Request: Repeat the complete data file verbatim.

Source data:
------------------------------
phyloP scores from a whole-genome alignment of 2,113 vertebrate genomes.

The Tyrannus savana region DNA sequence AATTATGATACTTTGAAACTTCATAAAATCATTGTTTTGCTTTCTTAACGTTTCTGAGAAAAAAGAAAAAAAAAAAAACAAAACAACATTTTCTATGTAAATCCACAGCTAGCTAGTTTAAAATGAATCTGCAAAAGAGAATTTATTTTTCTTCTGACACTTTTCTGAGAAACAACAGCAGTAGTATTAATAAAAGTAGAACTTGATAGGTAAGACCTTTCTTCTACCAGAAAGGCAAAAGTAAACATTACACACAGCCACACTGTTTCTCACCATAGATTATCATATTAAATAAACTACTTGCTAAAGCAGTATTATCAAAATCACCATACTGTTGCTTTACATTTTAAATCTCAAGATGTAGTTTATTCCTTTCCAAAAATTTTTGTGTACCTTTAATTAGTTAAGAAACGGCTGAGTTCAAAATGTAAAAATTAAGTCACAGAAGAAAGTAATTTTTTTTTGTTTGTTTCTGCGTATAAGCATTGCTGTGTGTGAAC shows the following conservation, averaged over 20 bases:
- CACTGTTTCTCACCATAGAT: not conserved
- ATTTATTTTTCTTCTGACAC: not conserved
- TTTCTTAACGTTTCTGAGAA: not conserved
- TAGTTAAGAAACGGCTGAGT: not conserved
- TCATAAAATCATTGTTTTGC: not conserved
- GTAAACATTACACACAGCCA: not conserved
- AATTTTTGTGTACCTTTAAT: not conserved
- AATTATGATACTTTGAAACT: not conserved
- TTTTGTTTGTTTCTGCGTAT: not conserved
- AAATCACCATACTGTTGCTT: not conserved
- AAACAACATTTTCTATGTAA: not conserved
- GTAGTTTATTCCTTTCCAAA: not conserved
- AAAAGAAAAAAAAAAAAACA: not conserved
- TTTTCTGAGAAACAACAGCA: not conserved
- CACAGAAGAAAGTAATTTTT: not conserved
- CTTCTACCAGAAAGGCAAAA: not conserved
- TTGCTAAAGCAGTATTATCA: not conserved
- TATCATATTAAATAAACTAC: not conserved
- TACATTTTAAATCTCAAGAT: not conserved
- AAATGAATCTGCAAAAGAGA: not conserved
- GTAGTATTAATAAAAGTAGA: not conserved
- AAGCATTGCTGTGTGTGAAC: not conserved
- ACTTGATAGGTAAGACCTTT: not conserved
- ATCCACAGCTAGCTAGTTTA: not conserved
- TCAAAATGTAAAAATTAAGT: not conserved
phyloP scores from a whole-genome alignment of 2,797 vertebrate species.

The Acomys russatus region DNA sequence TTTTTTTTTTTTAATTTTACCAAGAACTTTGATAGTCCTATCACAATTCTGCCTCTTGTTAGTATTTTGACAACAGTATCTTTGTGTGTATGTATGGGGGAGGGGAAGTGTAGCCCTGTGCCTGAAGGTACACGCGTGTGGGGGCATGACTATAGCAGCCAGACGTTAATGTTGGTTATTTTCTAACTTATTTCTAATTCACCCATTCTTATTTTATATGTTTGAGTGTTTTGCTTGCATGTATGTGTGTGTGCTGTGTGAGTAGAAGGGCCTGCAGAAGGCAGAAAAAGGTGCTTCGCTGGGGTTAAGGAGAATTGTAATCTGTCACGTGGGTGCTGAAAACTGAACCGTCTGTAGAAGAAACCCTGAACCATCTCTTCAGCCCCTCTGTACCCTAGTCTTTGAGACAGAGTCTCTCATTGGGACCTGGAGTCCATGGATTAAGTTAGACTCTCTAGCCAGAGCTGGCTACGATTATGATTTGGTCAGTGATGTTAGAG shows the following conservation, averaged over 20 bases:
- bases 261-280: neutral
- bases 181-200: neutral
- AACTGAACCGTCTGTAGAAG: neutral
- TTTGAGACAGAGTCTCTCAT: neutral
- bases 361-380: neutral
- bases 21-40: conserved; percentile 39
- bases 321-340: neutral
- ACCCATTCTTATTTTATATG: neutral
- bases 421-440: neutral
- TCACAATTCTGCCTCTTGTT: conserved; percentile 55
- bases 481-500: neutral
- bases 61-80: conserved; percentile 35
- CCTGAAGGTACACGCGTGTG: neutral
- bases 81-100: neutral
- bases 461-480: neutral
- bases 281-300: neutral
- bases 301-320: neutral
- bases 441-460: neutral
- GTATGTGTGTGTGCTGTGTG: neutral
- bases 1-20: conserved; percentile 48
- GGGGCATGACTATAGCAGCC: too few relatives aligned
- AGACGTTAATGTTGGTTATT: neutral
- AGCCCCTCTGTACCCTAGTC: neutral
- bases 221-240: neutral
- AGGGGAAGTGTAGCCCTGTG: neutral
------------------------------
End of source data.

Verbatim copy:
phyloP scores from a whole-genome alignment of 2,113 vertebrate genomes.

The Tyrannus savana region DNA sequence AATTATGATACTTTGAAACTTCATAAAATCATTGTTTTGCTTTCTTAACGTTTCTGAGAAAAAAGAAAAAAAAAAAAACAAAACAACATTTTCTATGTAAATCCACAGCTAGCTAGTTTAAAATGAATCTGCAAAAGAGAATTTATTTTTCTTCTGACACTTTTCTGAGAAACAACAGCAGTAGTATTAATAAAAGTAGAACTTGATAGGTAAGACCTTTCTTCTACCAGAAAGGCAAAAGTAAACATTACACACAGCCACACTGTTTCTCACCATAGATTATCATATTAAATAAACTACTTGCTAAAGCAGTATTATCAAAATCACCATACTGTTGCTTTACATTTTAAATCTCAAGATGTAGTTTATTCCTTTCCAAAAATTTTTGTGTACCTTTAATTAGTTAAGAAACGGCTGAGTTCAAAATGTAAAAATTAAGTCACAGAAGAAAGTAATTTTTTTTTGTTTGTTTCTGCGTATAAGCATTGCTGTGTGTGAAC shows the following conservation, averaged over 20 bases:
- CACTGTTTCTCACCATAGAT: not conserved
- ATTTATTTTTCTTCTGACAC: not conserved
- TTTCTTAACGTTTCTGAGAA: not conserved
- TAGTTAAGAAACGGCTGAGT: not conserved
- TCATAAAATCATTGTTTTGC: not conserved
- GTAAACATTACACACAGCCA: not conserved
- AATTTTTGTGTACCTTTAAT: not conserved
- AATTATGATACTTTGAAACT: not conserved
- TTTTGTTTGTTTCTGCGTAT: not conserved
- AAATCACCATACTGTTGCTT: not conserved
- AAACAACATTTTCTATGTAA: not conserved
- GTAGTTTATTCCTTTCCAAA: not conserved
- AAAAGAAAAAAAAAAAAACA: not conserved
- TTTTCTGAGAAACAACAGCA: not conserved
- CACAGAAGAAAGTAATTTTT: not conserved
- CTTCTACCAGAAAGGCAAAA: not conserved
- TTGCTAAAGCAGTATTATCA: not conserved
- TATCATATTAAATAAACTAC: not conserved
- TACATTTTAAATCTCAAGAT: not conserved
- AAATGAATCTGCAAAAGAGA: not conserved
- GTAGTATTAATAAAAGTAGA: not conserved
- AAGCATTGCTGTGTGTGAAC: not conserved
- ACTTGATAGGTAAGACCTTT: not conserved
- ATCCACAGCTAGCTAGTTTA: not conserved
- TCAAAATGTAAAAATTAAGT: not conserved
phyloP scores from a whole-genome alignment of 2,797 vertebrate species.

The Acomys russatus region DNA sequence TTTTTTTTTTTTAATTTTACCAAGAACTTTGATAGTCCTATCACAATTCTGCCTCTTGTTAGTATTTTGACAACAGTATCTTTGTGTGTATGTATGGGGGAGGGGAAGTGTAGCCCTGTGCCTGAAGGTACACGCGTGTGGGGGCATGACTATAGCAGCCAGACGTTAATGTTGGTTATTTTCTAACTTATTTCTAATTCACCCATTCTTATTTTATATGTTTGAGTGTTTTGCTTGCATGTATGTGTGTGTGCTGTGTGAGTAGAAGGGCCTGCAGAAGGCAGAAAAAGGTGCTTCGCTGGGGTTAAGGAGAATTGTAATCTGTCACGTGGGTGCTGAAAACTGAACCGTCTGTAGAAGAAACCCTGAACCATCTCTTCAGCCCCTCTGTACCCTAGTCTTTGAGACAGAGTCTCTCATTGGGACCTGGAGTCCATGGATTAAGTTAGACTCTCTAGCCAGAGCTGGCTACGATTATGATTTGGTCAGTGATGTTAGAG shows the following conservation, averaged over 20 bases:
- bases 261-280: neutral
- bases 181-200: neutral
- AACTGAACCGTCTGTAGAAG: neutral
- TTTGAGACAGAGTCTCTCAT: neutral
- bases 361-380: neutral
- bases 21-40: conserved; percentile 39
- bases 321-340: neutral
- ACCCATTCTTATTTTATATG: neutral
- bases 421-440: neutral
- TCACAATTCTGCCTCTTGTT: conserved; percentile 55
- bases 481-500: neutral
- bases 61-80: conserved; percentile 35
- CCTGAAGGTACACGCGTGTG: neutral
- bases 81-100: neutral
- bases 461-480: neutral
- bases 281-300: neutral
- bases 301-320: neutral
- bases 441-460: neutral
- GTATGTGTGTGTGCTGTGTG: neutral
- bases 1-20: conserved; percentile 48
- GGGGCATGACTATAGCAGCC: too few relatives aligned
- AGACGTTAATGTTGGTTATT: neutral
- AGCCCCTCTGTACCCTAGTC: neutral
- bases 221-240: neutral
- AGGGGAAGTGTAGCCCTGTG: neutral